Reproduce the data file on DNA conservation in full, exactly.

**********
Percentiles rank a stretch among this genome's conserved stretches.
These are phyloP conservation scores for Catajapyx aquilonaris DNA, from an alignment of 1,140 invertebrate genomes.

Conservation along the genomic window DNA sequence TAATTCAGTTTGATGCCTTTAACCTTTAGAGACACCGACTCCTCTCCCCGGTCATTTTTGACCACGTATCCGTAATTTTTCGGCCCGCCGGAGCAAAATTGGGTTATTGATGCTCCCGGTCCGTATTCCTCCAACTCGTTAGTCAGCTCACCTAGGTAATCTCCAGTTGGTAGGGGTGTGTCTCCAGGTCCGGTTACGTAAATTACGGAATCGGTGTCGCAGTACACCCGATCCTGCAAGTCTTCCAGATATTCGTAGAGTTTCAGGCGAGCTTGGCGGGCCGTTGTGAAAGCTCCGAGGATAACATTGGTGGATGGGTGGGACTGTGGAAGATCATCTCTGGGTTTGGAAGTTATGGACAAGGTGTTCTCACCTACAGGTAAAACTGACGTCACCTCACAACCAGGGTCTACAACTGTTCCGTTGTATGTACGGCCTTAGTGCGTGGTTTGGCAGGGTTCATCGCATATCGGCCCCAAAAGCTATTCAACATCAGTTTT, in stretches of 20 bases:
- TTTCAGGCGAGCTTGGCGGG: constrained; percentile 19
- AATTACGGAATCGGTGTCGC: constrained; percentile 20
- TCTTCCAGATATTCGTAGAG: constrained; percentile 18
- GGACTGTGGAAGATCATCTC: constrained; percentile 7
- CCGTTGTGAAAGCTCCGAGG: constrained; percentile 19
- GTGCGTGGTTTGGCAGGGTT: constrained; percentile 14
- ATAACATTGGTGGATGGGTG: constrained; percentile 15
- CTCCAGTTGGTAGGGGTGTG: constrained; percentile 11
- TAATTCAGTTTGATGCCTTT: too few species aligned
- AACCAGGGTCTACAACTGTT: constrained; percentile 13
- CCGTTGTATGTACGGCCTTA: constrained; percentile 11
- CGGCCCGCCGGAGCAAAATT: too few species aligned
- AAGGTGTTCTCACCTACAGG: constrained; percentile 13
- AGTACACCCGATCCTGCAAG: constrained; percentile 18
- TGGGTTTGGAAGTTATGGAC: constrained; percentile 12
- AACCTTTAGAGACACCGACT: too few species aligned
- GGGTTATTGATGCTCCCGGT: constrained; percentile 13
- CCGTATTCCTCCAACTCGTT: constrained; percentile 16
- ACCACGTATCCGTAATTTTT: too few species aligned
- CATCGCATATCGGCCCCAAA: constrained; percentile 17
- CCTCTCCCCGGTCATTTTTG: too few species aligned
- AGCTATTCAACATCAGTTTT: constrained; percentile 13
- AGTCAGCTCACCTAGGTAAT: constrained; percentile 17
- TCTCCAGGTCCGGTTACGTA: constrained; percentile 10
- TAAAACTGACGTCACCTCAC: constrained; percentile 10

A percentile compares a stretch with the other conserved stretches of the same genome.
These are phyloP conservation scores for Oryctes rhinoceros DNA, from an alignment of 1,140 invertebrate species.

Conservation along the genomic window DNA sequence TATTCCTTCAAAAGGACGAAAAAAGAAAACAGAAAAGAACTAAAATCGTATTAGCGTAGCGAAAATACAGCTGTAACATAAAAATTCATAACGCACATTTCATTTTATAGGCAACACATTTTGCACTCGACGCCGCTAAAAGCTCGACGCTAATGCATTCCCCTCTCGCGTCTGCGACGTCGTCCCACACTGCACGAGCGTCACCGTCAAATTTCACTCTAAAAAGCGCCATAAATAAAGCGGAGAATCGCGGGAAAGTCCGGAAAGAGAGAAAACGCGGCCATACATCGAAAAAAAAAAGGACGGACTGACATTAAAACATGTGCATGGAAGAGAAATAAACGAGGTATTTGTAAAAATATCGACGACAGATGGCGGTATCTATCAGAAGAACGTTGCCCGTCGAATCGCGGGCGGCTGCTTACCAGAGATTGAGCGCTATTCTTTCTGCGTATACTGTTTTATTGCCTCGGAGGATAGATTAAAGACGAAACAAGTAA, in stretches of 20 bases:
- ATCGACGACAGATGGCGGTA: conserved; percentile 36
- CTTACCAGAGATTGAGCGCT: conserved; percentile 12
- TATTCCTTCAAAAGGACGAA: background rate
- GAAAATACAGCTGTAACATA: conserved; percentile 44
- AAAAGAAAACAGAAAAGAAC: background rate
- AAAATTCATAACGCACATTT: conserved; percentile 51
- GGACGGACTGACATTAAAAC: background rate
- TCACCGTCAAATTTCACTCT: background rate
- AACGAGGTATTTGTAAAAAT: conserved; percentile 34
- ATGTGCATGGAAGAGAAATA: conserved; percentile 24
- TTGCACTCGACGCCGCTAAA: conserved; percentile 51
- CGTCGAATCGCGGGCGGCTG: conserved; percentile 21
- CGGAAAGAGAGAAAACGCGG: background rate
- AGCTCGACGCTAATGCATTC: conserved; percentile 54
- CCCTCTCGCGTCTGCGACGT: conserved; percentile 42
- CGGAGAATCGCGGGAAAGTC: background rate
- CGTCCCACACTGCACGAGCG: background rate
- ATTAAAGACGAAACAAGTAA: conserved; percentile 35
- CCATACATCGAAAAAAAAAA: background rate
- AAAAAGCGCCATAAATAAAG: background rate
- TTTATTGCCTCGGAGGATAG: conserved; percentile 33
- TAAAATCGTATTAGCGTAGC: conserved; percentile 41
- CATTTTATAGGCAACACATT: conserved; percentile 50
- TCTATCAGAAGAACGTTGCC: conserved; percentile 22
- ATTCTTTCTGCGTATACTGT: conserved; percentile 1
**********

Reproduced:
Percentiles rank a stretch among this genome's conserved stretches.
These are phyloP conservation scores for Catajapyx aquilonaris DNA, from an alignment of 1,140 invertebrate genomes.

Conservation along the genomic window DNA sequence TAATTCAGTTTGATGCCTTTAACCTTTAGAGACACCGACTCCTCTCCCCGGTCATTTTTGACCACGTATCCGTAATTTTTCGGCCCGCCGGAGCAAAATTGGGTTATTGATGCTCCCGGTCCGTATTCCTCCAACTCGTTAGTCAGCTCACCTAGGTAATCTCCAGTTGGTAGGGGTGTGTCTCCAGGTCCGGTTACGTAAATTACGGAATCGGTGTCGCAGTACACCCGATCCTGCAAGTCTTCCAGATATTCGTAGAGTTTCAGGCGAGCTTGGCGGGCCGTTGTGAAAGCTCCGAGGATAACATTGGTGGATGGGTGGGACTGTGGAAGATCATCTCTGGGTTTGGAAGTTATGGACAAGGTGTTCTCACCTACAGGTAAAACTGACGTCACCTCACAACCAGGGTCTACAACTGTTCCGTTGTATGTACGGCCTTAGTGCGTGGTTTGGCAGGGTTCATCGCATATCGGCCCCAAAAGCTATTCAACATCAGTTTT, in stretches of 20 bases:
- TTTCAGGCGAGCTTGGCGGG: constrained; percentile 19
- AATTACGGAATCGGTGTCGC: constrained; percentile 20
- TCTTCCAGATATTCGTAGAG: constrained; percentile 18
- GGACTGTGGAAGATCATCTC: constrained; percentile 7
- CCGTTGTGAAAGCTCCGAGG: constrained; percentile 19
- GTGCGTGGTTTGGCAGGGTT: constrained; percentile 14
- ATAACATTGGTGGATGGGTG: constrained; percentile 15
- CTCCAGTTGGTAGGGGTGTG: constrained; percentile 11
- TAATTCAGTTTGATGCCTTT: too few species aligned
- AACCAGGGTCTACAACTGTT: constrained; percentile 13
- CCGTTGTATGTACGGCCTTA: constrained; percentile 11
- CGGCCCGCCGGAGCAAAATT: too few species aligned
- AAGGTGTTCTCACCTACAGG: constrained; percentile 13
- AGTACACCCGATCCTGCAAG: constrained; percentile 18
- TGGGTTTGGAAGTTATGGAC: constrained; percentile 12
- AACCTTTAGAGACACCGACT: too few species aligned
- GGGTTATTGATGCTCCCGGT: constrained; percentile 13
- CCGTATTCCTCCAACTCGTT: constrained; percentile 16
- ACCACGTATCCGTAATTTTT: too few species aligned
- CATCGCATATCGGCCCCAAA: constrained; percentile 17
- CCTCTCCCCGGTCATTTTTG: too few species aligned
- AGCTATTCAACATCAGTTTT: constrained; percentile 13
- AGTCAGCTCACCTAGGTAAT: constrained; percentile 17
- TCTCCAGGTCCGGTTACGTA: constrained; percentile 10
- TAAAACTGACGTCACCTCAC: constrained; percentile 10

A percentile compares a stretch with the other conserved stretches of the same genome.
These are phyloP conservation scores for Oryctes rhinoceros DNA, from an alignment of 1,140 invertebrate species.

Conservation along the genomic window DNA sequence TATTCCTTCAAAAGGACGAAAAAAGAAAACAGAAAAGAACTAAAATCGTATTAGCGTAGCGAAAATACAGCTGTAACATAAAAATTCATAACGCACATTTCATTTTATAGGCAACACATTTTGCACTCGACGCCGCTAAAAGCTCGACGCTAATGCATTCCCCTCTCGCGTCTGCGACGTCGTCCCACACTGCACGAGCGTCACCGTCAAATTTCACTCTAAAAAGCGCCATAAATAAAGCGGAGAATCGCGGGAAAGTCCGGAAAGAGAGAAAACGCGGCCATACATCGAAAAAAAAAAGGACGGACTGACATTAAAACATGTGCATGGAAGAGAAATAAACGAGGTATTTGTAAAAATATCGACGACAGATGGCGGTATCTATCAGAAGAACGTTGCCCGTCGAATCGCGGGCGGCTGCTTACCAGAGATTGAGCGCTATTCTTTCTGCGTATACTGTTTTATTGCCTCGGAGGATAGATTAAAGACGAAACAAGTAA, in stretches of 20 bases:
- ATCGACGACAGATGGCGGTA: conserved; percentile 36
- CTTACCAGAGATTGAGCGCT: conserved; percentile 12
- TATTCCTTCAAAAGGACGAA: background rate
- GAAAATACAGCTGTAACATA: conserved; percentile 44
- AAAAGAAAACAGAAAAGAAC: background rate
- AAAATTCATAACGCACATTT: conserved; percentile 51
- GGACGGACTGACATTAAAAC: background rate
- TCACCGTCAAATTTCACTCT: background rate
- AACGAGGTATTTGTAAAAAT: conserved; percentile 34
- ATGTGCATGGAAGAGAAATA: conserved; percentile 24
- TTGCACTCGACGCCGCTAAA: conserved; percentile 51
- CGTCGAATCGCGGGCGGCTG: conserved; percentile 21
- CGGAAAGAGAGAAAACGCGG: background rate
- AGCTCGACGCTAATGCATTC: conserved; percentile 54
- CCCTCTCGCGTCTGCGACGT: conserved; percentile 42
- CGGAGAATCGCGGGAAAGTC: background rate
- CGTCCCACACTGCACGAGCG: background rate
- ATTAAAGACGAAACAAGTAA: conserved; percentile 35
- CCATACATCGAAAAAAAAAA: background rate
- AAAAAGCGCCATAAATAAAG: background rate
- TTTATTGCCTCGGAGGATAG: conserved; percentile 33
- TAAAATCGTATTAGCGTAGC: conserved; percentile 41
- CATTTTATAGGCAACACATT: conserved; percentile 50
- TCTATCAGAAGAACGTTGCC: conserved; percentile 22
- ATTCTTTCTGCGTATACTGT: conserved; percentile 1